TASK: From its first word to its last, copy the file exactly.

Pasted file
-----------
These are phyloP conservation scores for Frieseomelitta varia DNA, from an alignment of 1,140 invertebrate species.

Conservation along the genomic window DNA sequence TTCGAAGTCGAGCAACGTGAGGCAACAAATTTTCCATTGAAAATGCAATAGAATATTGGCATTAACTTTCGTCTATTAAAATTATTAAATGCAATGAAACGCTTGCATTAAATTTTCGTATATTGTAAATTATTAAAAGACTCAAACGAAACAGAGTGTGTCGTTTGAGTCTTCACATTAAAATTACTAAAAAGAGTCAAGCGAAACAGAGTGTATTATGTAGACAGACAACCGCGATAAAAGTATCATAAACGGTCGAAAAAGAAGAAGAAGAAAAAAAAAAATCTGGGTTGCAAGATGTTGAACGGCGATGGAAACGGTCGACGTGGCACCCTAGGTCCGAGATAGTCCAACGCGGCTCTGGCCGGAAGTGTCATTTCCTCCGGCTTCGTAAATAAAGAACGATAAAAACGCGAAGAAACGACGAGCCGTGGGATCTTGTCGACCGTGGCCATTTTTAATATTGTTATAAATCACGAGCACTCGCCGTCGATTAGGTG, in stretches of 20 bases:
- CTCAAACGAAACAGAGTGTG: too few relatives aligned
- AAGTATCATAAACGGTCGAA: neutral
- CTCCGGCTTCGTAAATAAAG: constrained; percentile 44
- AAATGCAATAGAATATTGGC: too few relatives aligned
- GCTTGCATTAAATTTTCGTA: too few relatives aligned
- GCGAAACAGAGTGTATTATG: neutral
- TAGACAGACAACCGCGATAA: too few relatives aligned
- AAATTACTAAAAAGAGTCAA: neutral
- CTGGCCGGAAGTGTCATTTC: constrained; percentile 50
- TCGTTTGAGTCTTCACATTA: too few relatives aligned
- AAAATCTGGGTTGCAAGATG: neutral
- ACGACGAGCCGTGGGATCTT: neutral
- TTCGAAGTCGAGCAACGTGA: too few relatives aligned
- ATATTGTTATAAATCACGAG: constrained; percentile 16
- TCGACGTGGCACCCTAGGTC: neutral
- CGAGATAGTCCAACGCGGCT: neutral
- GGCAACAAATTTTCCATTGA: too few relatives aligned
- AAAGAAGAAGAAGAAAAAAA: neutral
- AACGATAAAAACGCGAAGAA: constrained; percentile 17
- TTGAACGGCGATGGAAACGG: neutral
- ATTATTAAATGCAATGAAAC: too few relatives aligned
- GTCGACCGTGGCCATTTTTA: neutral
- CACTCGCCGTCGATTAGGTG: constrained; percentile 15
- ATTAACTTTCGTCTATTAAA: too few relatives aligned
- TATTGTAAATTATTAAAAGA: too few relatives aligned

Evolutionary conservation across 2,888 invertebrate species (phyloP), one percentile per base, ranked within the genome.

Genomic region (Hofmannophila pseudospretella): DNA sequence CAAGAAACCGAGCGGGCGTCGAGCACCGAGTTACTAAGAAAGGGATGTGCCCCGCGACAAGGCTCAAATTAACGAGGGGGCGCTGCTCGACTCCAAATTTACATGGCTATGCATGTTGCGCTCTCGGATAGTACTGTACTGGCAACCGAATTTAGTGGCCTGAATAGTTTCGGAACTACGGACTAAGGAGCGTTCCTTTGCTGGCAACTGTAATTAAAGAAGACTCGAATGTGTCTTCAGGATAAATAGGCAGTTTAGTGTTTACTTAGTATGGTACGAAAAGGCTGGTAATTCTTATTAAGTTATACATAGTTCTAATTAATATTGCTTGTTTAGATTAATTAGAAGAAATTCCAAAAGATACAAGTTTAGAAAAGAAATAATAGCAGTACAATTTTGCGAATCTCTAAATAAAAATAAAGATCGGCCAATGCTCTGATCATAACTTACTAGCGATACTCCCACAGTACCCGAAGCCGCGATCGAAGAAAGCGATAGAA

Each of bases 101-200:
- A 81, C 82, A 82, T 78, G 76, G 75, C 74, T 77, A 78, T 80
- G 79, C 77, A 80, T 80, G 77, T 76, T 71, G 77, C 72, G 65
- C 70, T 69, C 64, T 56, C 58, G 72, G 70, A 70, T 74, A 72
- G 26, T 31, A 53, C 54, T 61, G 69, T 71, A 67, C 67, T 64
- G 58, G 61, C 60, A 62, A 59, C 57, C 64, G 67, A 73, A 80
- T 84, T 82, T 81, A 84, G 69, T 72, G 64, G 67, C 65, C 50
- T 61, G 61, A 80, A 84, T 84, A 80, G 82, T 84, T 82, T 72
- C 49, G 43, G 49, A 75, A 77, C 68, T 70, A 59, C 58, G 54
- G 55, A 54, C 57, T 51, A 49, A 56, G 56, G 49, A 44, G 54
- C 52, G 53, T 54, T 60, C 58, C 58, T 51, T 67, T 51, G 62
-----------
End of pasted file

These are phyloP conservation scores for Frieseomelitta varia DNA, from an alignment of 1,140 invertebrate species.

Conservation along the genomic window DNA sequence TTCGAAGTCGAGCAACGTGAGGCAACAAATTTTCCATTGAAAATGCAATAGAATATTGGCATTAACTTTCGTCTATTAAAATTATTAAATGCAATGAAACGCTTGCATTAAATTTTCGTATATTGTAAATTATTAAAAGACTCAAACGAAACAGAGTGTGTCGTTTGAGTCTTCACATTAAAATTACTAAAAAGAGTCAAGCGAAACAGAGTGTATTATGTAGACAGACAACCGCGATAAAAGTATCATAAACGGTCGAAAAAGAAGAAGAAGAAAAAAAAAAATCTGGGTTGCAAGATGTTGAACGGCGATGGAAACGGTCGACGTGGCACCCTAGGTCCGAGATAGTCCAACGCGGCTCTGGCCGGAAGTGTCATTTCCTCCGGCTTCGTAAATAAAGAACGATAAAAACGCGAAGAAACGACGAGCCGTGGGATCTTGTCGACCGTGGCCATTTTTAATATTGTTATAAATCACGAGCACTCGCCGTCGATTAGGTG, in stretches of 20 bases:
- CTCAAACGAAACAGAGTGTG: too few relatives aligned
- AAGTATCATAAACGGTCGAA: neutral
- CTCCGGCTTCGTAAATAAAG: constrained; percentile 44
- AAATGCAATAGAATATTGGC: too few relatives aligned
- GCTTGCATTAAATTTTCGTA: too few relatives aligned
- GCGAAACAGAGTGTATTATG: neutral
- TAGACAGACAACCGCGATAA: too few relatives aligned
- AAATTACTAAAAAGAGTCAA: neutral
- CTGGCCGGAAGTGTCATTTC: constrained; percentile 50
- TCGTTTGAGTCTTCACATTA: too few relatives aligned
- AAAATCTGGGTTGCAAGATG: neutral
- ACGACGAGCCGTGGGATCTT: neutral
- TTCGAAGTCGAGCAACGTGA: too few relatives aligned
- ATATTGTTATAAATCACGAG: constrained; percentile 16
- TCGACGTGGCACCCTAGGTC: neutral
- CGAGATAGTCCAACGCGGCT: neutral
- GGCAACAAATTTTCCATTGA: too few relatives aligned
- AAAGAAGAAGAAGAAAAAAA: neutral
- AACGATAAAAACGCGAAGAA: constrained; percentile 17
- TTGAACGGCGATGGAAACGG: neutral
- ATTATTAAATGCAATGAAAC: too few relatives aligned
- GTCGACCGTGGCCATTTTTA: neutral
- CACTCGCCGTCGATTAGGTG: constrained; percentile 15
- ATTAACTTTCGTCTATTAAA: too few relatives aligned
- TATTGTAAATTATTAAAAGA: too few relatives aligned

Evolutionary conservation across 2,888 invertebrate species (phyloP), one percentile per base, ranked within the genome.

Genomic region (Hofmannophila pseudospretella): DNA sequence CAAGAAACCGAGCGGGCGTCGAGCACCGAGTTACTAAGAAAGGGATGTGCCCCGCGACAAGGCTCAAATTAACGAGGGGGCGCTGCTCGACTCCAAATTTACATGGCTATGCATGTTGCGCTCTCGGATAGTACTGTACTGGCAACCGAATTTAGTGGCCTGAATAGTTTCGGAACTACGGACTAAGGAGCGTTCCTTTGCTGGCAACTGTAATTAAAGAAGACTCGAATGTGTCTTCAGGATAAATAGGCAGTTTAGTGTTTACTTAGTATGGTACGAAAAGGCTGGTAATTCTTATTAAGTTATACATAGTTCTAATTAATATTGCTTGTTTAGATTAATTAGAAGAAATTCCAAAAGATACAAGTTTAGAAAAGAAATAATAGCAGTACAATTTTGCGAATCTCTAAATAAAAATAAAGATCGGCCAATGCTCTGATCATAACTTACTAGCGATACTCCCACAGTACCCGAAGCCGCGATCGAAGAAAGCGATAGAA

Each of bases 101-200:
- A 81, C 82, A 82, T 78, G 76, G 75, C 74, T 77, A 78, T 80
- G 79, C 77, A 80, T 80, G 77, T 76, T 71, G 77, C 72, G 65
- C 70, T 69, C 64, T 56, C 58, G 72, G 70, A 70, T 74, A 72
- G 26, T 31, A 53, C 54, T 61, G 69, T 71, A 67, C 67, T 64
- G 58, G 61, C 60, A 62, A 59, C 57, C 64, G 67, A 73, A 80
- T 84, T 82, T 81, A 84, G 69, T 72, G 64, G 67, C 65, C 50
- T 61, G 61, A 80, A 84, T 84, A 80, G 82, T 84, T 82, T 72
- C 49, G 43, G 49, A 75, A 77, C 68, T 70, A 59, C 58, G 54
- G 55, A 54, C 57, T 51, A 49, A 56, G 56, G 49, A 44, G 54
- C 52, G 53, T 54, T 60, C 58, C 58, T 51, T 67, T 51, G 62